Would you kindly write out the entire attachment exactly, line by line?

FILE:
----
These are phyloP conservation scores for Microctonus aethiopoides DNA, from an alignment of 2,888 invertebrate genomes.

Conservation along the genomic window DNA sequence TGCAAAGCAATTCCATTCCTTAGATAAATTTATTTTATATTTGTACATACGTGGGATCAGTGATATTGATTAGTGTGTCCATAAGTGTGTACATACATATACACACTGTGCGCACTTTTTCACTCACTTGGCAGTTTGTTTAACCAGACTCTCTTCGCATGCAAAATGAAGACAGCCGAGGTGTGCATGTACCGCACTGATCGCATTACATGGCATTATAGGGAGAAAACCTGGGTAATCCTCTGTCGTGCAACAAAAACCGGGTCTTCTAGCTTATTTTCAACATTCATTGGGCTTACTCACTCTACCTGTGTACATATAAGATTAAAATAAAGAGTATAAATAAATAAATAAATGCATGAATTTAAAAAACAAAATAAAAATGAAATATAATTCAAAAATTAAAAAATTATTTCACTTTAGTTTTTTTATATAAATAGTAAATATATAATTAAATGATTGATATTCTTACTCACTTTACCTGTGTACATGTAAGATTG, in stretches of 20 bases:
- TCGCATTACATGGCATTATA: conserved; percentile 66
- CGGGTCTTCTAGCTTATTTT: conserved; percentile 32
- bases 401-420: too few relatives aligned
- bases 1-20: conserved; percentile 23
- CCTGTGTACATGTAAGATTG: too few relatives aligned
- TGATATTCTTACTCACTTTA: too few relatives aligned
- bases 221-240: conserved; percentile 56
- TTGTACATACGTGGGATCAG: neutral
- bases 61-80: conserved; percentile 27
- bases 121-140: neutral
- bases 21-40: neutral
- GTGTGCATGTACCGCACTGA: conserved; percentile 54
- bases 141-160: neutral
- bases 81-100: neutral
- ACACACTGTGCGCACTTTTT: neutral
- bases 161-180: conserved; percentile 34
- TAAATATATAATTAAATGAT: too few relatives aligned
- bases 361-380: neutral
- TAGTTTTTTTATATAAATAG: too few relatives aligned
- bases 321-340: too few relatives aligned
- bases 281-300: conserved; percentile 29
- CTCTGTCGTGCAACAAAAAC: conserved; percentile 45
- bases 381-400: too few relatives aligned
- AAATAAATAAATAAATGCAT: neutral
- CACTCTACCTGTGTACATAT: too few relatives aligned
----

These are phyloP conservation scores for Microctonus aethiopoides DNA, from an alignment of 2,888 invertebrate genomes.

Conservation along the genomic window DNA sequence TGCAAAGCAATTCCATTCCTTAGATAAATTTATTTTATATTTGTACATACGTGGGATCAGTGATATTGATTAGTGTGTCCATAAGTGTGTACATACATATACACACTGTGCGCACTTTTTCACTCACTTGGCAGTTTGTTTAACCAGACTCTCTTCGCATGCAAAATGAAGACAGCCGAGGTGTGCATGTACCGCACTGATCGCATTACATGGCATTATAGGGAGAAAACCTGGGTAATCCTCTGTCGTGCAACAAAAACCGGGTCTTCTAGCTTATTTTCAACATTCATTGGGCTTACTCACTCTACCTGTGTACATATAAGATTAAAATAAAGAGTATAAATAAATAAATAAATGCATGAATTTAAAAAACAAAATAAAAATGAAATATAATTCAAAAATTAAAAAATTATTTCACTTTAGTTTTTTTATATAAATAGTAAATATATAATTAAATGATTGATATTCTTACTCACTTTACCTGTGTACATGTAAGATTG, in stretches of 20 bases:
- TCGCATTACATGGCATTATA: conserved; percentile 66
- CGGGTCTTCTAGCTTATTTT: conserved; percentile 32
- bases 401-420: too few relatives aligned
- bases 1-20: conserved; percentile 23
- CCTGTGTACATGTAAGATTG: too few relatives aligned
- TGATATTCTTACTCACTTTA: too few relatives aligned
- bases 221-240: conserved; percentile 56
- TTGTACATACGTGGGATCAG: neutral
- bases 61-80: conserved; percentile 27
- bases 121-140: neutral
- bases 21-40: neutral
- GTGTGCATGTACCGCACTGA: conserved; percentile 54
- bases 141-160: neutral
- bases 81-100: neutral
- ACACACTGTGCGCACTTTTT: neutral
- bases 161-180: conserved; percentile 34
- TAAATATATAATTAAATGAT: too few relatives aligned
- bases 361-380: neutral
- TAGTTTTTTTATATAAATAG: too few relatives aligned
- bases 321-340: too few relatives aligned
- bases 281-300: conserved; percentile 29
- CTCTGTCGTGCAACAAAAAC: conserved; percentile 45
- bases 381-400: too few relatives aligned
- AAATAAATAAATAAATGCAT: neutral
- CACTCTACCTGTGTACATAT: too few relatives aligned